The delicacy foie gras has had a long history in New York City. Lutèce, once a storied bastion of grand luxe dining back when French cuisine reigned supreme in the 1970s, would serve it seared, accompanied with dark chocolate sauce and bitter orange marmalade. Le Cirque made a spectacular ravioli dish out of the gourmet item. Foie gras ("fatty liver" in French) had a long run, but the NYC City Council's decided it's time to close the curtain on the fine-dining favorite with a ban on its sale in the city limits. Politicians have determined its production is cruel to animals—ducks, specifically—which any member of PETA will assure you is true, but they won't tell you the whole story.
Technically, the ban pertains to the force-feeding of ducks (or geese), known as "gavage," to produce an engorged liver that tastes so unctuously good, not foie gras itself. But farmers haven't had any success using less invasive feeding techniques. When the ancient Egyptians domesticated geese, they discovered that the liver engorgement process happened naturally when the fowls ingested copious amounts of grain in preparation for migration. They began force-feeding the birds, and the practice spread, eventually making its way to France, which would become the world's largest producer of foie gras. Foie gras is to France what caviar is to Russia.
The photographs of ducks with long feeding tubes rammed down their throats create a disturbing image in the mind that foie gras producers and aficionados struggle to counter. The late Anthony Bourdain, an avid defender of culinary tradition, once explored the issue on his TV show, No Reservations. He drove up from New York to Sullivan County's Hudson Valley Foie Gras farm, where he learned about the three-week process of force-feeding, which takes place in a matter of seconds with no visible signs of distress from the bird, unlike what would happen with a human. That's because, as a veterinarian explained on camera to the former chef, ducks have no gag reflex—their windpipe, unlike that of mammals, opens up in the center of their tongue. As for the pain that PETA decries, ducks have an esophagus lined with collagen, which is as insensitive as a fingernail.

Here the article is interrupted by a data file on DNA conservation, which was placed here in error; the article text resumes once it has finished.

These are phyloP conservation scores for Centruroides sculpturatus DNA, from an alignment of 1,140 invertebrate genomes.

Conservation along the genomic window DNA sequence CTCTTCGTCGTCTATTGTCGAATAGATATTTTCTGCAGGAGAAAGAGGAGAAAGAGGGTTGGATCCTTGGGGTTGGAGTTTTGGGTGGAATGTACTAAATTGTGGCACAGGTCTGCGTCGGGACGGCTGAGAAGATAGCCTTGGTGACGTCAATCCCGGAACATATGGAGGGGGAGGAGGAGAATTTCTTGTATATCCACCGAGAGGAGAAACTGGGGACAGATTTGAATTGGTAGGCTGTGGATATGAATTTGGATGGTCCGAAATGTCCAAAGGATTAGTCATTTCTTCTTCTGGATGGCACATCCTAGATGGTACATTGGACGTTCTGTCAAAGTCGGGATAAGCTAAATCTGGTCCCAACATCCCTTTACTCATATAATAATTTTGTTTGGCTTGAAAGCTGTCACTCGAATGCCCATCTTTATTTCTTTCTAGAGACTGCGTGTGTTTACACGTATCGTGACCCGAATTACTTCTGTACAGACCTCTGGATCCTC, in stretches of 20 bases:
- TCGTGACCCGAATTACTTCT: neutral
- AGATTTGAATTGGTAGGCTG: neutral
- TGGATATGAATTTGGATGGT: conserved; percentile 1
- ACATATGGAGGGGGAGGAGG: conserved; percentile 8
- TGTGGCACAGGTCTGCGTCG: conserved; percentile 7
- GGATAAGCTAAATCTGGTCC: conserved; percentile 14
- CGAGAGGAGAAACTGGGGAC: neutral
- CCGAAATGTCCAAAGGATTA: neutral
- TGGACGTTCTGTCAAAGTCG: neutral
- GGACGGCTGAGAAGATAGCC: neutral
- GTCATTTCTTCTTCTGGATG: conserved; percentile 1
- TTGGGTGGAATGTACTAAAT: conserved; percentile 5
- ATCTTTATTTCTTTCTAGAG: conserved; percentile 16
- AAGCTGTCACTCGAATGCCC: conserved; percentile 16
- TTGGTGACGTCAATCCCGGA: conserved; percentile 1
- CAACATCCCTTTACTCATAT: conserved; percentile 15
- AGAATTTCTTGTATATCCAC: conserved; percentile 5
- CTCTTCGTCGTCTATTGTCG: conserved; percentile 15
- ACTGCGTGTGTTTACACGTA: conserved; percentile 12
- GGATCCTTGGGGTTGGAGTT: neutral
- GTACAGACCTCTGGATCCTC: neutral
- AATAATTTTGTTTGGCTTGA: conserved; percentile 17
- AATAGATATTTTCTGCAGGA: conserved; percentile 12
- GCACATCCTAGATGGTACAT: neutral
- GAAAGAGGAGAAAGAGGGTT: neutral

The vet said that the ducks at Hudson Valley foie gras—which, unlike what activists would have you believe, is a USDA Certified Cage-Free operation—are less stressed, food wise, than their counterparts in the wild. PETA says that foie gras is a "diseased" product because of the swollen liver, but ducks and geese naturally force-feed themselves for two weeks twice a year before migration season.
New York City has serious problems involving the subway, homelessness, and affordable housing for which the city's lawmakers have no solutions. But solving the foie gras "problem" couldn't be simpler—just pass a statute and it disappears! The city's politicians saw an easy win and they went for it, assisted by the fact that there's an element of class warfare involved in NYC ban. The approximately 1000 city restaurants that are serving foie gras are perceived to be selling a luxury product, so the alleged torture of animals is seen as in service of keeping the already pampered sated, doubling the offense.
There's been no reporting on pro-ban politicians having made the same farm visit Bourdain did. Carlina Rivera, the Manhattan councilwoman who sponsored the foie gras law (it will go into effect in three years) said force-feeding birds is "the most inhumane process” in the commercial food industry, although it's doubtful she's looked at the sketchy practices of that industry in any detail. Rivera's a politician seeking approval. As for the 400 employees of those two farms, they're not New York City voters, so their fate isn't her concern.
Some foie gras producers will tell you the ducks line up for their force-feedings, while activists say the birds' livers get so fattened up that they can hardly walk. It's one of those issues, but there's ample evidence that foie gras ducks are better cared for than many commercially-raised chickens. But the "gutless politicians" that Bourdain bemoaned during his farm visit aren't about to mess with people's chicken, so now New York City, culinary capital of the world, will no longer offer one of the culinary world's most prized items.